If your parents are divorced or separated, the custodial parent is responsible for filling out the Free Application for Federal Student Aid. That’s the parent with whom you lived the most and received the most financial support during the past 12 months. If the parent you are reporting on your FAFSA is remarried, your stepparent’s information is also required. Once the FAFSA is received by the school, the college or university may request the non-custodial parent information on a separate form. This is more common at private, high cost institutions, and you can find more information on your school’s website. For certain circumstances, visit the federal student aid website to learn more about when to include your divorced or separated parents info on your FAFSA form.

Can I apply for the FAFSA if my parents are undocumented, but I am a legal resident?

Your parents’ citizenship status does not affect your eligibility for federal student aid. In fact, the FAFSA does not ask about your parents’ status. If your parent does not have a Social Security number, you may simply enter all zeroes in the question that asks about their number on the FAFSA. Because your parents don’t have a valid Social Security number, they will not be able to create the FSA ID and therefore cannot sign the FAFSA electronically. In this case, you should electronically sign and submit the FAFSA form, then print the signature page so that your parents can sign it. Once they have signed it, you should mail it in. Note: It will take longer to process your FAFSA, so plan accordingly.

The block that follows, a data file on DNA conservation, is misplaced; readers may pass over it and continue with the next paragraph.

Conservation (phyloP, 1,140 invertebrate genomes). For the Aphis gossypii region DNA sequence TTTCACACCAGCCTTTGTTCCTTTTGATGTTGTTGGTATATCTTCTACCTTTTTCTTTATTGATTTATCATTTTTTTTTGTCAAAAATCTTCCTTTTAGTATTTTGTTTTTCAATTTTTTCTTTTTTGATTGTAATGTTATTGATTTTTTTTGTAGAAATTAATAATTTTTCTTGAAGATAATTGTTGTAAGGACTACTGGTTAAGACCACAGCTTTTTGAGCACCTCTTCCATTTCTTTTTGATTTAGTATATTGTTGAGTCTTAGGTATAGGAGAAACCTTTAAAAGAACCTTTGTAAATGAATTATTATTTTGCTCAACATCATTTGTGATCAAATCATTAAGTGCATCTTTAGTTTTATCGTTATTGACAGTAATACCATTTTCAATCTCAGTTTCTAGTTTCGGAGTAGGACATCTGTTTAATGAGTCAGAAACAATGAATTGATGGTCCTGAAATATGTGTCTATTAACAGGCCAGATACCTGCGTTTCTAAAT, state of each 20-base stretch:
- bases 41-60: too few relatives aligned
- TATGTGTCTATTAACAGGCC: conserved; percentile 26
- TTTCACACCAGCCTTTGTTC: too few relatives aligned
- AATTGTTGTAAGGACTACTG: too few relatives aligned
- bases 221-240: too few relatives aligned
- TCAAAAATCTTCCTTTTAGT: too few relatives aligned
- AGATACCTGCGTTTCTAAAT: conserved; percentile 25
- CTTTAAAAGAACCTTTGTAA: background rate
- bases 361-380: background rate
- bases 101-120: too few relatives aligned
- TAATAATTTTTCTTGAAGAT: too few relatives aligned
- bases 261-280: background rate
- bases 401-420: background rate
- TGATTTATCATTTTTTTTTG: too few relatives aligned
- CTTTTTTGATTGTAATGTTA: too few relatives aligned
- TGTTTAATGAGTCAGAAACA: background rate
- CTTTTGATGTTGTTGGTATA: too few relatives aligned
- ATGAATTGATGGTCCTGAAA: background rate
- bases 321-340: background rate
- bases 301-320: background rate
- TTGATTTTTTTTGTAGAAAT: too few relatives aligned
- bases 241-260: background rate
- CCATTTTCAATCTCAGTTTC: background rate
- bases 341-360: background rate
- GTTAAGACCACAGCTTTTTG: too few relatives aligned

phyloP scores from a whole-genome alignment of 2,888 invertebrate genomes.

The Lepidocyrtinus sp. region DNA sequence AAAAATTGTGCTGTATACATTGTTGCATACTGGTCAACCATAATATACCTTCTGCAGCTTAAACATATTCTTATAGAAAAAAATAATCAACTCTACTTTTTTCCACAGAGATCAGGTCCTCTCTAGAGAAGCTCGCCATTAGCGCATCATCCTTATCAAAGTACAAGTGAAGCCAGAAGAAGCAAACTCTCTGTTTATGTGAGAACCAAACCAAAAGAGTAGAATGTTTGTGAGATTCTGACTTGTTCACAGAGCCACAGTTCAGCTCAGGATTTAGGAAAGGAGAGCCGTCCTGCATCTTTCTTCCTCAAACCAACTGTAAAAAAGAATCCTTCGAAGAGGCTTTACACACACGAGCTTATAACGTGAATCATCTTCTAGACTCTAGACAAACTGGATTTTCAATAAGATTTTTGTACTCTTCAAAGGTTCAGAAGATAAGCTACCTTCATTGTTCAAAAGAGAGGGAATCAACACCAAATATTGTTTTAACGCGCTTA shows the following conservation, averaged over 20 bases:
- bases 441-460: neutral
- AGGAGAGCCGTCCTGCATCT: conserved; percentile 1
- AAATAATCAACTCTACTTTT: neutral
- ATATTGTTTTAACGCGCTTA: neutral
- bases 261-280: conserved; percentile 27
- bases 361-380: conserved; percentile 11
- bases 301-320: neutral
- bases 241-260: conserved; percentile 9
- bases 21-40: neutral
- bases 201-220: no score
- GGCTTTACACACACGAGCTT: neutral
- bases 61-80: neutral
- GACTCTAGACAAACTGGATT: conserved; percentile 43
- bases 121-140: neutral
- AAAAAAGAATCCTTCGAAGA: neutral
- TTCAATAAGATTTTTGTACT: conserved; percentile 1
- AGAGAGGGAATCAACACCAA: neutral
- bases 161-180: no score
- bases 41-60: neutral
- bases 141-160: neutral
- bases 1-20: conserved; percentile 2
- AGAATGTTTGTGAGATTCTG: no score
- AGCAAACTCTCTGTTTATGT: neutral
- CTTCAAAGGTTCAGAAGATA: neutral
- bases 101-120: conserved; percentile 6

Is the FAFSA the only application for financial aid?